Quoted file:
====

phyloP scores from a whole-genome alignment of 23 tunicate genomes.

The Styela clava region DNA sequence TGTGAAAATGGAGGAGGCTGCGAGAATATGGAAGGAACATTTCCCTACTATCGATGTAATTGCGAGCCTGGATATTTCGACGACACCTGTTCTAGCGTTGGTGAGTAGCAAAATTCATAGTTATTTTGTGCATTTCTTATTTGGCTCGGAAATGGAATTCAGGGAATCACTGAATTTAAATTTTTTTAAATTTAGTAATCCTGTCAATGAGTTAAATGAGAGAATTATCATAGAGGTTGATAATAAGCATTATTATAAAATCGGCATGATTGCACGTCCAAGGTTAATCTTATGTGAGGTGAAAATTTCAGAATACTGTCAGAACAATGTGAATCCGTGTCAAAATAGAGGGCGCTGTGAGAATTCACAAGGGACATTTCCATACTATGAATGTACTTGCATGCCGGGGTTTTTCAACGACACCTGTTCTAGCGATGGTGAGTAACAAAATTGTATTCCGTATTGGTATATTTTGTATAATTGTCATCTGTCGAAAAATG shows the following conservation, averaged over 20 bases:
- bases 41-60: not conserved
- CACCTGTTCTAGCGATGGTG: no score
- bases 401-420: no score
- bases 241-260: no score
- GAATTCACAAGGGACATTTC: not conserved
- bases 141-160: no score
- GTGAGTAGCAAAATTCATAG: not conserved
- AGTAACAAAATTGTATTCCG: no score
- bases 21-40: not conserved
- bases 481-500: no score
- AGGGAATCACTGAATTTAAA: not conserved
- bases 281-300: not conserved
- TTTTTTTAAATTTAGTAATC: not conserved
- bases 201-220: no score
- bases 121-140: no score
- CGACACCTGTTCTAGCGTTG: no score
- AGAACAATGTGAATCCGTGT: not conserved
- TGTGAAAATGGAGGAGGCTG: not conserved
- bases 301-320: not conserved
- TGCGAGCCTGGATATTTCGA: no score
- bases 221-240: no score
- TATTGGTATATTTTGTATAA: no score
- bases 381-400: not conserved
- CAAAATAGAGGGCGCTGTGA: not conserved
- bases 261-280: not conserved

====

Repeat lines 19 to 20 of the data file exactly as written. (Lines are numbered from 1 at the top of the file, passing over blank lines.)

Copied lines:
- AGAACAATGTGAATCCGTGT: not conserved
- TGTGAAAATGGAGGAGGCTG: not conserved